Tuesday, April 7, 2015

On Chicago's West Side, Running Against the Mayor's School Policy | The New Republic

On Chicago's West Side, Running Against the Mayor's School Policy | The New Republic:

Great Chicago Ire

Why a Chicago alderman race may hinge on Mayor Rahm Emanuel's hard line on schools




“Is this for Rahm or Chuy?” a woman garrisoned in front of her West Side of Chicago home says, more as a warning than a question, her hands extended into stop signs. She’s got no love for Mayor Rahm Emanuel, but she also doesn’t want to hear about his challenger in the city’s first-ever mayoral run-off, a Cook County commissioner named Jesus “Chuy” Garcia.
“It’s for me,” Tara Stamps sings playfully, proffering a palm card with her smiling face on it. She quickly explains that she’s a veteran Chicago public schools teacher and she’s running for alderman. “I’m asking for your support if you’re open to electing a new representative.”
The afternoon is spirit-pummeling cold for late March, and Stamps, 46, is bundled in a red beret and red plaid peacoat with a Chicago Teachers Union button pinned to her lapel. A first-time candidate, she’s a natural at retail politics. She possesses a commanding voice that shifts seamlessly between colloquial rapport and tirade, and the generous gap between her two front teeth seems, if anything, inviting. At another house on the same block of cramped brick bungalows in the largely African American ward, she repeats the name of the young mother who answers the door, drawing it out like they're longtime friends—“Okay, Sha-von-dah!” Then she launches into her plans to hold civics classes in the ward, so people there understand the benefits of an elected school board (in Chicago, it’s appointed by the mayor), and the ways that Mayor Emanuel is starving neighborhood schools. “It’s a mess. We the only people that can stand in the gap between them and us.” The thirty-seventh ward, on Chicago’s western edge, is a distant ten miles from City Hall, but Stamps is talking about a “gap” that isn’t only one of space but also of race, resources, and safety. “We need to advocate for our neighborhoods and our schools. That’s what’s at stake in this election.”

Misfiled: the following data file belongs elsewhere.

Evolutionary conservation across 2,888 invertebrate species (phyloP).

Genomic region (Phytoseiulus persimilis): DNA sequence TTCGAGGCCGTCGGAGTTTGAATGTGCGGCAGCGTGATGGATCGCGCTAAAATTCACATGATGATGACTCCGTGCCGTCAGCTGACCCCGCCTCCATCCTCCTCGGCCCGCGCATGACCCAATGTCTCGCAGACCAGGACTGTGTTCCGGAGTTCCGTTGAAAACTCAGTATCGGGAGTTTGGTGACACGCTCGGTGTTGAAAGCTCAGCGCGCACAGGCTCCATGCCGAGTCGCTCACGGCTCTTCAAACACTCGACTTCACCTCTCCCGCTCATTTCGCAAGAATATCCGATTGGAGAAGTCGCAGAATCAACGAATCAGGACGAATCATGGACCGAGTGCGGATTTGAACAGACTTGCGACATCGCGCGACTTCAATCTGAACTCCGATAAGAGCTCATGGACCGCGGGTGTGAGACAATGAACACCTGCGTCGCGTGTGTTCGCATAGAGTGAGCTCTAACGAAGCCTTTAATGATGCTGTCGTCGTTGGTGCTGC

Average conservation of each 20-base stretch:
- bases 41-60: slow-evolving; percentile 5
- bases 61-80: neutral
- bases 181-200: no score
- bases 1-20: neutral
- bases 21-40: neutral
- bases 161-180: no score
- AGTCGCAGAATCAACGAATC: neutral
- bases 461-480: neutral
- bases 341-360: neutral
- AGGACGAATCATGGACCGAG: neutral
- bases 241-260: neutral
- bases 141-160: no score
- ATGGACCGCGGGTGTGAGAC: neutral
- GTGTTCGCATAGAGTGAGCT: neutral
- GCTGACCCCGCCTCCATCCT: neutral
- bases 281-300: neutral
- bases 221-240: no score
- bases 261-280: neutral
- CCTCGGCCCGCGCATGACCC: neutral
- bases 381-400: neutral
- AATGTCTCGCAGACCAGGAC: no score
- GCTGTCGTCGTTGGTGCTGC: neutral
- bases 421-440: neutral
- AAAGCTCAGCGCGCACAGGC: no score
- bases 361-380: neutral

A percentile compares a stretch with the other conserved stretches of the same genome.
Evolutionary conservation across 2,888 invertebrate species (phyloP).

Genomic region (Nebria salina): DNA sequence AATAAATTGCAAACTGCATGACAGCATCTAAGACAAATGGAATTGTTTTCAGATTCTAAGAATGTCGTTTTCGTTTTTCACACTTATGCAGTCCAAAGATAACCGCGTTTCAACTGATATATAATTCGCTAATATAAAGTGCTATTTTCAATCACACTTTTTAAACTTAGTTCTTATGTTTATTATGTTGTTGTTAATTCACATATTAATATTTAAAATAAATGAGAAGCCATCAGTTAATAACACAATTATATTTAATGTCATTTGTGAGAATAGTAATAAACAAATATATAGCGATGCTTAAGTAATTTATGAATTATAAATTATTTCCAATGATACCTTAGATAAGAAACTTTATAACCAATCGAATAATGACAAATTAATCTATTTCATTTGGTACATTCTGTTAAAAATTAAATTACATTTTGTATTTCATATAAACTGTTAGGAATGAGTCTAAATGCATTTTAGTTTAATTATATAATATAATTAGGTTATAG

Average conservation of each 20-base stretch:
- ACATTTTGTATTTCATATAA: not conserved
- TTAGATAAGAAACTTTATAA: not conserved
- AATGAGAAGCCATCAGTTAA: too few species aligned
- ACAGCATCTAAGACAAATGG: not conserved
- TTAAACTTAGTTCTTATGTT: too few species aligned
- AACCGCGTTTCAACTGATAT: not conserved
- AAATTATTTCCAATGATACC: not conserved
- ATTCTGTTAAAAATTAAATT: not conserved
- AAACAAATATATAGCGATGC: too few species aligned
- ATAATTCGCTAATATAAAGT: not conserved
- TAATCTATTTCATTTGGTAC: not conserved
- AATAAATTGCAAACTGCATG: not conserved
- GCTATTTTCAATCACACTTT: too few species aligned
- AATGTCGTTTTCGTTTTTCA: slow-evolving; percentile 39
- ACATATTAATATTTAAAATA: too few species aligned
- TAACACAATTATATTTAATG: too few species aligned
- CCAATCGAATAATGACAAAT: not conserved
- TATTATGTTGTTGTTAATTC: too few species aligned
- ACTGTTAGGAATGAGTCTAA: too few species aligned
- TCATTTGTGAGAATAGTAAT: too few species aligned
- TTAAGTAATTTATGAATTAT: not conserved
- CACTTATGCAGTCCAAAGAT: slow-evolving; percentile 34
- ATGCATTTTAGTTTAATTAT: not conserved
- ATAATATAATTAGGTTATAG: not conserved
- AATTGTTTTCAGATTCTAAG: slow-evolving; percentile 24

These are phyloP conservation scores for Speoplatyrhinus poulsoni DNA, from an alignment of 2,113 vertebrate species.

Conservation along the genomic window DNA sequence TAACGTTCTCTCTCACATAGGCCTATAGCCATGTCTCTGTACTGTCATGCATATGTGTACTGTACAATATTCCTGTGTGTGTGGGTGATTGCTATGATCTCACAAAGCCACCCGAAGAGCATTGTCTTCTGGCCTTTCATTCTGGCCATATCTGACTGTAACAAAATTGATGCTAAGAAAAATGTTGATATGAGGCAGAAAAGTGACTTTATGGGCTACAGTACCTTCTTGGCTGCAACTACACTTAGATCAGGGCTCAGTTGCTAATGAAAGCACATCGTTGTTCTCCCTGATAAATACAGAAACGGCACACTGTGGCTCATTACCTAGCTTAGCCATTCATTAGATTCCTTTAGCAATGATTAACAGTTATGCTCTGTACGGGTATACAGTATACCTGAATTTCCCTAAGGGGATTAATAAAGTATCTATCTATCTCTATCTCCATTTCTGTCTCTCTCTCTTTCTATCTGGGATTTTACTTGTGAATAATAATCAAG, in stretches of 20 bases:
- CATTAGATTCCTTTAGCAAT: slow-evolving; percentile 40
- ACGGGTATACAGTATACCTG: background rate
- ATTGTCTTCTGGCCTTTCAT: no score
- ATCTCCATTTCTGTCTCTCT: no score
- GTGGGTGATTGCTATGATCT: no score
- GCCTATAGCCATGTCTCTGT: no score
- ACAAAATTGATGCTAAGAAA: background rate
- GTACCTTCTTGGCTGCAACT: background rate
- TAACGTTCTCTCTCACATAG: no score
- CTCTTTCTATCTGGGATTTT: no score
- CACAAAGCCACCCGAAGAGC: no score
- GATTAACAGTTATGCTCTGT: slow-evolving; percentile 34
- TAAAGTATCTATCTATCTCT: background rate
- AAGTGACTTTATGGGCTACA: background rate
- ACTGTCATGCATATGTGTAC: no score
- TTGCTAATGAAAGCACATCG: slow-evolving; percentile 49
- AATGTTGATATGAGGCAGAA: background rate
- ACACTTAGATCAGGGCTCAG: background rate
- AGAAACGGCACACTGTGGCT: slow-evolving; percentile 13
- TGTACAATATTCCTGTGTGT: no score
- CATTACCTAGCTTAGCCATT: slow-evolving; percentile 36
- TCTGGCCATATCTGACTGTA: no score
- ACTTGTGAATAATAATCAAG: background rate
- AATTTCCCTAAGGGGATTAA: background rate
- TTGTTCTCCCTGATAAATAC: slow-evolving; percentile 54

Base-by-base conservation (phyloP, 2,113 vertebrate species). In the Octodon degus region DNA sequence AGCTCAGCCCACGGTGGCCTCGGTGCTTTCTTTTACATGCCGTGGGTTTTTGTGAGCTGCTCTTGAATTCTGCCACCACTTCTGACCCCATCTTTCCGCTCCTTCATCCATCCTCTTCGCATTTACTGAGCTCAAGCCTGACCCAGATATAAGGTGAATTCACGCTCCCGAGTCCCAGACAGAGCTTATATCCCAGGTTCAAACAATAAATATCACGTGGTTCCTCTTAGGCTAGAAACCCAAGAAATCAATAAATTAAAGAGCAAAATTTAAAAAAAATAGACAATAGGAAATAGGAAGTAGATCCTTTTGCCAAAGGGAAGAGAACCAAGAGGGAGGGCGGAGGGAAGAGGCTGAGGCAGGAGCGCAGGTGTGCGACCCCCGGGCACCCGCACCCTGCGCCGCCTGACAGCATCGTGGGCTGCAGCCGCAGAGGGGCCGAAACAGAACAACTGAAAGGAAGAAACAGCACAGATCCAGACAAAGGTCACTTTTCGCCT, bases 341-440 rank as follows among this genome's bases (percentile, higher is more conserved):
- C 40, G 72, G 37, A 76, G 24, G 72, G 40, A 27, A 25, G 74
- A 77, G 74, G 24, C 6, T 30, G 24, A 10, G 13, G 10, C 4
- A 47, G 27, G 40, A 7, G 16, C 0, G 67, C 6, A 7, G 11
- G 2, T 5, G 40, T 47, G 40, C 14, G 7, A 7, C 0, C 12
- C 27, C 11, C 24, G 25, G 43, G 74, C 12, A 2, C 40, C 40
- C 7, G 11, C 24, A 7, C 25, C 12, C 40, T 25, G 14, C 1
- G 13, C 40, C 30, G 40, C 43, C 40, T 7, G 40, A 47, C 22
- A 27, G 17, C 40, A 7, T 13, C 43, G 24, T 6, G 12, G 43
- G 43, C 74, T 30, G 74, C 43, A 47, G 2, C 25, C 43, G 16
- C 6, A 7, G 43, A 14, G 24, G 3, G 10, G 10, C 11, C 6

Stamps is running against an incumbent named Emma Mitts, but in many respects her opponent is the mayor himself. “It’s a referendum on Rahm. He’s not invested in black communities,” she told me as I tagged along over several hours of afternoon campaigning. “Mitts is in lockstep with Rahm. She’s voted 97 percent of the time with him on policies that devastate her own community.” For the vote in February, Emanuel raised tens of tens of millions of dollars, of which $7 million alone went to TV ads; he faced off against relative unknowns; and he enlisted the support of Barack Obama, who stumped for his former chief of staff in spots on black radio (“Let’s be honest, at times the guy can be a little hardheaded”) and joined the mayor in Chicago in the days before the vote. And still Emanuel was unable to secure the 50.1 percent of the vote needed to win outright.
Stamps’s rise from self-proclaimed “activist teacher” to one of an actual political candidate is also the story of Emanuel’s plummeting popularity and of the emergence of a formidable anti-Rahm opposition from the left. She is representative of the city’s broadly drawn battle lines in this election. Downtown versus the neighborhoods. Teachers and unions versus private interests. Blacks, Latinos, and the progressive left versus the man they’ve dubbed “Mayor 1%.”